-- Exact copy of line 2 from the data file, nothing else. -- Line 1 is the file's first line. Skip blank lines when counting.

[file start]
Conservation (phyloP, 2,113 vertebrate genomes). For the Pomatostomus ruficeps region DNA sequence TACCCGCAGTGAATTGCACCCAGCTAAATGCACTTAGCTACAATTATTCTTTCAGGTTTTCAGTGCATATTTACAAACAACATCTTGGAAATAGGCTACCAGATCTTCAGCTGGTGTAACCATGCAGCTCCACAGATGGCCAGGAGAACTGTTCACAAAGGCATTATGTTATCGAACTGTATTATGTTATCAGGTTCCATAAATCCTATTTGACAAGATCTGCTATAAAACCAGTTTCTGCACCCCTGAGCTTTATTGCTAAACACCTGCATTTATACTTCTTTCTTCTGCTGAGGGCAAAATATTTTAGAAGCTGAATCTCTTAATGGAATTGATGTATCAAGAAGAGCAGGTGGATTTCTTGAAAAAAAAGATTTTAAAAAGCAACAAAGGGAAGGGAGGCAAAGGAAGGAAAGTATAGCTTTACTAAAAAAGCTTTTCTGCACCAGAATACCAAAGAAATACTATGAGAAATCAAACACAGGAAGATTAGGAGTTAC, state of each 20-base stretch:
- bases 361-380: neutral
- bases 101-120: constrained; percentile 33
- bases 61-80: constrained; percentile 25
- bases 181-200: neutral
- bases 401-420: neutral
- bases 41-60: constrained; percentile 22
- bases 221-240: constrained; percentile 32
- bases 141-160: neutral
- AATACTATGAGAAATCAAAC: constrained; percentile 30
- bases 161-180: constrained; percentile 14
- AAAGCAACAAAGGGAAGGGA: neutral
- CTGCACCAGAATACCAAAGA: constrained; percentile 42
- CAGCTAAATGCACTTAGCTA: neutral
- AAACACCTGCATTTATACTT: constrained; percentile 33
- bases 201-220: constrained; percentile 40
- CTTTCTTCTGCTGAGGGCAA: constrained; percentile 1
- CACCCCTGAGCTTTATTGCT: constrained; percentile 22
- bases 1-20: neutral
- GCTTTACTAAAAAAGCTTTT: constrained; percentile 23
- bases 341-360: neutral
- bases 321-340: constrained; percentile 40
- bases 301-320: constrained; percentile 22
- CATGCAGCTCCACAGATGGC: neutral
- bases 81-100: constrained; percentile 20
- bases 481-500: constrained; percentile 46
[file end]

- bases 361-380: neutral